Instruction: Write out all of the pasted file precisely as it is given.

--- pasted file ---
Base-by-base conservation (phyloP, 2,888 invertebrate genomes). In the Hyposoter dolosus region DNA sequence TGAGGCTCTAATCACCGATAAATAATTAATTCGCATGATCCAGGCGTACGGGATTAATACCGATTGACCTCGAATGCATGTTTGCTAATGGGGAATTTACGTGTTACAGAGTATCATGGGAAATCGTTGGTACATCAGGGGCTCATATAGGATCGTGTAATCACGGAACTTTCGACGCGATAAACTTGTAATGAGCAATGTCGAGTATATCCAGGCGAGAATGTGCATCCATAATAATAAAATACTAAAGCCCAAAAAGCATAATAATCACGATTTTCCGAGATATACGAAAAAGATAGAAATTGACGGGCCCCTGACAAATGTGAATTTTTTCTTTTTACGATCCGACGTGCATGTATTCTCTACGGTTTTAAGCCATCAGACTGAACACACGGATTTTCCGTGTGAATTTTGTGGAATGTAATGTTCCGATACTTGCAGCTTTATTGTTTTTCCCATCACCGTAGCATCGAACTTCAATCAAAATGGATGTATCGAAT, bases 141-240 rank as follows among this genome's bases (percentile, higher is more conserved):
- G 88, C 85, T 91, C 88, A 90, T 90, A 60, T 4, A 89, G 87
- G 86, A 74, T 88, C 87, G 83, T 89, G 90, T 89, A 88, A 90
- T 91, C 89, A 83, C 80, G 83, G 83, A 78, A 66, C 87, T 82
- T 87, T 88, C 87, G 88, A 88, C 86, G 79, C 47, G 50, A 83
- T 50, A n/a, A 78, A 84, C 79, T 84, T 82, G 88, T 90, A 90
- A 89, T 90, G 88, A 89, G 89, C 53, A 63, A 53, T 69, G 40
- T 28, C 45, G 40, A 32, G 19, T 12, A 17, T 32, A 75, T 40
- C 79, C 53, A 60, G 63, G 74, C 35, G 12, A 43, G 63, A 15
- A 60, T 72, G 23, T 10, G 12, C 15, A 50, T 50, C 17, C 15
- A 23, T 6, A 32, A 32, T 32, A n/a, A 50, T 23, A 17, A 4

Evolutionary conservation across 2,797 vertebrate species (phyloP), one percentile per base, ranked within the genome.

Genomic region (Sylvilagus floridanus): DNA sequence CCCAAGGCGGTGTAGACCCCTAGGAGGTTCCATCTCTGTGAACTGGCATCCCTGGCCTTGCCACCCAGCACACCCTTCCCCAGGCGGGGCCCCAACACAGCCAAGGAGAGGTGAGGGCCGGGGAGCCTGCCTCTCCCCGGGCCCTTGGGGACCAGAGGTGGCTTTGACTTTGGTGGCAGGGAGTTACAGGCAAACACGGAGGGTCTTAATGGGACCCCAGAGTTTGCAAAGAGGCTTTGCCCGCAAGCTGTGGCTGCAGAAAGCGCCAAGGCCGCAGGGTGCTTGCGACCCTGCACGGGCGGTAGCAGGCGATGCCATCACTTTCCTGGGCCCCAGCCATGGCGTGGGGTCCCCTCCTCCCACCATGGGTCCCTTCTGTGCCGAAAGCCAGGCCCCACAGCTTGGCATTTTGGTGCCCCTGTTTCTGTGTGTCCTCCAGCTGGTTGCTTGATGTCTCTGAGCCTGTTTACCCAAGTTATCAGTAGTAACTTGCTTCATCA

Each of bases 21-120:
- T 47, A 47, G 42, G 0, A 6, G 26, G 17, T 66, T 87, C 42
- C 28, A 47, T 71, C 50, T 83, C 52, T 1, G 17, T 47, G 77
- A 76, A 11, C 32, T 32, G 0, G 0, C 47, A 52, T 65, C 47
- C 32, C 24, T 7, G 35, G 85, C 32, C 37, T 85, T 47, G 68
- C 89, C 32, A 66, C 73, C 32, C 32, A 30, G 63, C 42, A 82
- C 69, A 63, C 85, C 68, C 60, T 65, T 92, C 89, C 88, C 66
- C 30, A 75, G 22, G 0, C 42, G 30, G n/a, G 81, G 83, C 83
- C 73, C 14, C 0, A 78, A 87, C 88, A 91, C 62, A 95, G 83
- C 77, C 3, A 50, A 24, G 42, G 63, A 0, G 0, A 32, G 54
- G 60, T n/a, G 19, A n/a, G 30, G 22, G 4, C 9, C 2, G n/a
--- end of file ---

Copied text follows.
Base-by-base conservation (phyloP, 2,888 invertebrate genomes). In the Hyposoter dolosus region DNA sequence TGAGGCTCTAATCACCGATAAATAATTAATTCGCATGATCCAGGCGTACGGGATTAATACCGATTGACCTCGAATGCATGTTTGCTAATGGGGAATTTACGTGTTACAGAGTATCATGGGAAATCGTTGGTACATCAGGGGCTCATATAGGATCGTGTAATCACGGAACTTTCGACGCGATAAACTTGTAATGAGCAATGTCGAGTATATCCAGGCGAGAATGTGCATCCATAATAATAAAATACTAAAGCCCAAAAAGCATAATAATCACGATTTTCCGAGATATACGAAAAAGATAGAAATTGACGGGCCCCTGACAAATGTGAATTTTTTCTTTTTACGATCCGACGTGCATGTATTCTCTACGGTTTTAAGCCATCAGACTGAACACACGGATTTTCCGTGTGAATTTTGTGGAATGTAATGTTCCGATACTTGCAGCTTTATTGTTTTTCCCATCACCGTAGCATCGAACTTCAATCAAAATGGATGTATCGAAT, bases 141-240 rank as follows among this genome's bases (percentile, higher is more conserved):
- G 88, C 85, T 91, C 88, A 90, T 90, A 60, T 4, A 89, G 87
- G 86, A 74, T 88, C 87, G 83, T 89, G 90, T 89, A 88, A 90
- T 91, C 89, A 83, C 80, G 83, G 83, A 78, A 66, C 87, T 82
- T 87, T 88, C 87, G 88, A 88, C 86, G 79, C 47, G 50, A 83
- T 50, A n/a, A 78, A 84, C 79, T 84, T 82, G 88, T 90, A 90
- A 89, T 90, G 88, A 89, G 89, C 53, A 63, A 53, T 69, G 40
- T 28, C 45, G 40, A 32, G 19, T 12, A 17, T 32, A 75, T 40
- C 79, C 53, A 60, G 63, G 74, C 35, G 12, A 43, G 63, A 15
- A 60, T 72, G 23, T 10, G 12, C 15, A 50, T 50, C 17, C 15
- A 23, T 6, A 32, A 32, T 32, A n/a, A 50, T 23, A 17, A 4

Evolutionary conservation across 2,797 vertebrate species (phyloP), one percentile per base, ranked within the genome.

Genomic region (Sylvilagus floridanus): DNA sequence CCCAAGGCGGTGTAGACCCCTAGGAGGTTCCATCTCTGTGAACTGGCATCCCTGGCCTTGCCACCCAGCACACCCTTCCCCAGGCGGGGCCCCAACACAGCCAAGGAGAGGTGAGGGCCGGGGAGCCTGCCTCTCCCCGGGCCCTTGGGGACCAGAGGTGGCTTTGACTTTGGTGGCAGGGAGTTACAGGCAAACACGGAGGGTCTTAATGGGACCCCAGAGTTTGCAAAGAGGCTTTGCCCGCAAGCTGTGGCTGCAGAAAGCGCCAAGGCCGCAGGGTGCTTGCGACCCTGCACGGGCGGTAGCAGGCGATGCCATCACTTTCCTGGGCCCCAGCCATGGCGTGGGGTCCCCTCCTCCCACCATGGGTCCCTTCTGTGCCGAAAGCCAGGCCCCACAGCTTGGCATTTTGGTGCCCCTGTTTCTGTGTGTCCTCCAGCTGGTTGCTTGATGTCTCTGAGCCTGTTTACCCAAGTTATCAGTAGTAACTTGCTTCATCA

Each of bases 21-120:
- T 47, A 47, G 42, G 0, A 6, G 26, G 17, T 66, T 87, C 42
- C 28, A 47, T 71, C 50, T 83, C 52, T 1, G 17, T 47, G 77
- A 76, A 11, C 32, T 32, G 0, G 0, C 47, A 52, T 65, C 47
- C 32, C 24, T 7, G 35, G 85, C 32, C 37, T 85, T 47, G 68
- C 89, C 32, A 66, C 73, C 32, C 32, A 30, G 63, C 42, A 82
- C 69, A 63, C 85, C 68, C 60, T 65, T 92, C 89, C 88, C 66
- C 30, A 75, G 22, G 0, C 42, G 30, G n/a, G 81, G 83, C 83
- C 73, C 14, C 0, A 78, A 87, C 88, A 91, C 62, A 95, G 83
- C 77, C 3, A 50, A 24, G 42, G 63, A 0, G 0, A 32, G 54
- G 60, T n/a, G 19, A n/a, G 30, G 22, G 4, C 9, C 2, G n/a